Having grown up with a grandma who can do a hundred magical things with a pie crust and her bare hands, and a mom who made every person who crossed the threshold of her home feel welcomed and loved, I have always understood at some intuitive level that the intersection of food and home is where relationships are cultivated and love takes root. But I appreciate the way Shauna puts those feelings into words and affirms the sacredness of hospitality in a world that is increasingly busy and fragmented.

“While it’s not strictly about food, it doesn’t happen without it. Food is the starting point, the common ground, the thing to hold and handle, the currency we offer to one another.”

 

What are your experiences with hospitality and making food for other people? Was that a priority in your family when you were growing up? How have you done things the same or differently in your own home?

 

Discussion #2: A Place for Vulnerability

One of the highlights of the book for me was the way Shauna emphasized that making food and inviting people into your home isn’t a performance; it’s an opportunity to create space for authenticity. When we break bread together, we can slow down, be real, let down our guard.

 

I loved her tradition of sharing toasts on someone’s birthday—saying something that person has brought to your life in the last year or a prayer for the year ahead: “The heart of hospitality is creating space for these moments, protecting that fragile bubble of vulnerability and truth and love. It’s all too rare that we tell the people we love exactly why we love them—what they bring to our lives, why our lives are richer because they’re in it.”

 

I also appreciated the way she made peace with things not going according to her own plans and being open to what God had ordained for the gathering:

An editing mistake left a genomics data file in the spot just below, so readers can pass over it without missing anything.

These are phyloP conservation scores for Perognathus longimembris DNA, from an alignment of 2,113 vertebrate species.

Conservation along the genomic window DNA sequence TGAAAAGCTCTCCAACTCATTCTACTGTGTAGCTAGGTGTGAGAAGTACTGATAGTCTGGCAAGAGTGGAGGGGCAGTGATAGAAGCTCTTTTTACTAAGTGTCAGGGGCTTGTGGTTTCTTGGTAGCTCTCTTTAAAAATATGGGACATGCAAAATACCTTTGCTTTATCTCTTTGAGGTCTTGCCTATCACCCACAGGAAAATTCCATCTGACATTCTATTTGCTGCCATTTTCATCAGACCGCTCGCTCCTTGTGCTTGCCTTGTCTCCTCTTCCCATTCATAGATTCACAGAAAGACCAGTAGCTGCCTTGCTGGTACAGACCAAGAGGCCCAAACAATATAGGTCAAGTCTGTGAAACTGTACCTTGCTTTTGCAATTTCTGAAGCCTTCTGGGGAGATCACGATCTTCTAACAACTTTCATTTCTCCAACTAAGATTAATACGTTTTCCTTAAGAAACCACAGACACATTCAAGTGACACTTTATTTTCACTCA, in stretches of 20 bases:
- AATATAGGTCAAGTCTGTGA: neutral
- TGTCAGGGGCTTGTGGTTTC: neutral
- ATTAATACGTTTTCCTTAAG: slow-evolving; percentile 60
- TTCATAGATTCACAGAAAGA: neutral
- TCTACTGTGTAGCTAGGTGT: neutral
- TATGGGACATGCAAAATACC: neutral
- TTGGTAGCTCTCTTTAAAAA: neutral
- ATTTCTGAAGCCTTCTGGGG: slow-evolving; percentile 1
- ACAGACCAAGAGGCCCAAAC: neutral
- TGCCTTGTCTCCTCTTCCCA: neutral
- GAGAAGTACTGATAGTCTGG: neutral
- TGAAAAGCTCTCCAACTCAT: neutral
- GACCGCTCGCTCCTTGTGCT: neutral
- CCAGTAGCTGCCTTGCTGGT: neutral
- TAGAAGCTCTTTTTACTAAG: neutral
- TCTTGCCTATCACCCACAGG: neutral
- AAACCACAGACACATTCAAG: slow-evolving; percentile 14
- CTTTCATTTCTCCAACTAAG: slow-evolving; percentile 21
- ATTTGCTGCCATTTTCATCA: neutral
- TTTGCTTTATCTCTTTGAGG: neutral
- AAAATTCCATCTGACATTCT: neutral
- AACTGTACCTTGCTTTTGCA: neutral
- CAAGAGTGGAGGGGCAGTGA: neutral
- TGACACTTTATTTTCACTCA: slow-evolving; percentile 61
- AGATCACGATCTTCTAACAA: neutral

“It was just as it should have been, and nothing close to what I could have planned. And that’s what makes a good party—when the evening and the people and the conversation and the feeling in the room are allowed to be whatever they need to be for that night.”

 

Have you ever hosted a party that didn’t go at all the way you planned or expected? Were there any unexpected blessings in that experience?

 

Discussion #3: Embracing a Healthy Relationship with Food

Shauna’s perspective on having a healthy relationship with food was very refreshing, and I especially appreciated her take on how there are some seasons to fast and other seasons to feast.

“I’m learning that feasting can only exist healthfully—physically, spiritually, and emotionally—in a life that also includes fasting. . . . The very things you think you need most desperately are the things that can transform you the most profoundly when you do finally decide to release them.”

 

Do you agree that we all need seasons of both feasting and fasting in our lives? What does that balance look like for you?

 

Discussion #4: Recipes

If I had one complaint about the book, it’s that I sometimes felt like a kitchen slouch when I read it. I know that wasn’t the author’s intent, and I realize the principles apply whether you’re whipping up homemade risotto or making Kraft macaroni and cheese, but sometimes I felt like I couldn’t relate to her stories about dinner parties with lobster and steak au poivre with cognac sauce.

 

That said, I did attempt a few of the recipes, and I appreciated the author’s conversational tone as she talked readers through the recipes. I felt like I had a sister in the kitchen, coaching me through the steps. I made the lentil soup, which wasn’t too hard, even for the likes of me. When my husband tried his first spoonful, he said tactfully, “It tastes like it’s good for me.” But to his credit, he ate it all. I also attempted the blueberry crisp (I made mine it peaches), the scrambled eggs with goat cheese (pretty good, but I prefer my eggs more solid than the recipe calls for), and the toffee (which I’m pretty sure I botched somehow because it just may crack your teeth). There are several others I’d still like to try.

 

Did you try any of the recipes? How did they turn out? Which one should I attempt next?

 

Rating

I would give the book 4.5 stars. I loved the bits about relationships, hospitality, faith, and the sacredness of the table. Maybe I just needed the “for dummies” version for the recipes.

 

4.5 stars

 

How many stars would you give the book?

{Remember: I’ll send a free book to one randomly selected commenter!}